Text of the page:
The bullet ricocheted off my windscreen without penetrating it. The trademark spiderweb left by the bullet on my windscreen was in line with my head. I thought, “I’ve been shot at. And God’s protected me. Perhaps I should go to the police station.”

I didn’t look to see where the shot had come from, I didn’t stop or slow down or speed up, I just carried on driving and thinking logically what I needed to do next. I knew the police station was just down the road and to the right. As I approached the intersection, I felt it would be unsafe to turn down that road. So I continued on to Guguletu to go to the police station there.

All the while, I felt calm and just kept thinking, “God’s protected me. And I need to report this.”

I turned down the road to go to Guguletu police station, and when I was about to park my car, it suddenly hit me, “I’VE BEEN SHOT AT AND I’M TERRIFIED AND I DON’T KNOW WHAT TO DO OR WHO TO SPEAK TO. AND I’M SO SCARED.” I began to shake and sob and my face and cheeks wobbled beyond control.

I turned my car around, and decided to drive back to my office. By now, my legs were shaking too and I don’t know how I managed to drive, or see through the tears.

I still felt the need to report this to the police, so I went to Mowbray police station, near my office. I cried all over the front desk, I could hardly get the words out, and the kind and patient officer took my statement and gave me a case number. I asked her if she wanted to see my car, and she said no. I felt sad for the state of Cape Town, and that more attention would have been paid to this in a more peaceful world.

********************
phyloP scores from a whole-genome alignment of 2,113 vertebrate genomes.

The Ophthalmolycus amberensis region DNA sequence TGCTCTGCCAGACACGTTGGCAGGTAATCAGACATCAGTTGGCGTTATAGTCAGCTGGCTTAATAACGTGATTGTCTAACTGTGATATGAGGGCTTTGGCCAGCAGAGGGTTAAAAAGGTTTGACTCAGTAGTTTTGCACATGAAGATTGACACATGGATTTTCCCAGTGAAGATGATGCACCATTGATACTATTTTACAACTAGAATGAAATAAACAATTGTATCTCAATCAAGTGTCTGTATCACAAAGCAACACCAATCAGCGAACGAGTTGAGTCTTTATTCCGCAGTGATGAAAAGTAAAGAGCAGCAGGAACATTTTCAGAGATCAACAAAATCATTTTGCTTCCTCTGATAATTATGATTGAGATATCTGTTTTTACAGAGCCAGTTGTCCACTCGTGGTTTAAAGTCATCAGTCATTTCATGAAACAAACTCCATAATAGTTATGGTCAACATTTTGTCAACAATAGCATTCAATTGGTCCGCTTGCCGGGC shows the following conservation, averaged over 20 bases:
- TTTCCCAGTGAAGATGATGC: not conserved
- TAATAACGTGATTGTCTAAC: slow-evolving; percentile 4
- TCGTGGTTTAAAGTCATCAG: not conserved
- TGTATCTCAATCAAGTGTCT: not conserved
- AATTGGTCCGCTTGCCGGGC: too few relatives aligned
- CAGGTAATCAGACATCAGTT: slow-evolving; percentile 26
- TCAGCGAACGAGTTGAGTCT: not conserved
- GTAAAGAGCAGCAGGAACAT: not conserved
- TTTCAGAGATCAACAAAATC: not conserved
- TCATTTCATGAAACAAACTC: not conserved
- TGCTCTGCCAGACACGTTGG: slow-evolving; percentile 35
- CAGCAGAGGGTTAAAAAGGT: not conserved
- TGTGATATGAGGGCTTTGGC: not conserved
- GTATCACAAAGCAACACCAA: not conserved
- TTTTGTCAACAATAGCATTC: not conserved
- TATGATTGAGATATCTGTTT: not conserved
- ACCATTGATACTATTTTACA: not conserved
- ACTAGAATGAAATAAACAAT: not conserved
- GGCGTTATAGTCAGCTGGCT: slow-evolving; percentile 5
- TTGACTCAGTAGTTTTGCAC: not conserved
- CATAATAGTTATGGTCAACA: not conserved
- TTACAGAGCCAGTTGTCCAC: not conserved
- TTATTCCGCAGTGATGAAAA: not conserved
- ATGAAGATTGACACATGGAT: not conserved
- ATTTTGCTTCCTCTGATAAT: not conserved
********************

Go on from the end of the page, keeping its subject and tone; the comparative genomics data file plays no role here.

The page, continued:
I drove quietly back to my office, my colleagues and friends were astounded and open-mouthed and didn’t really know what to say. Then hugs and words of comfort abounded.

As an amusing aside, one of my colleagues told me to drink sugar water. “It’s good for the shock. My mother’s sister-in-law’s aunty’s nephew took sugar water after a cupboard fell on him, and he’s never had nightmares.”

I was able to chuckle at that, as I called my husband to tell him what had happened. I had stopped crying, but started again when I spoke to him. He came to me right away. And then I went and fetched my boys and went home. My boys were so shocked, but were just glad I was fine. Thank the Lord children don’t agonise over what if – I was there and I was fine. And that’s all that mattered.

It was a strange and scary and surreal experience telling people about what had happened, dealing with my own reaction but wanting to protect everyone else from feeling sad. Or anxious.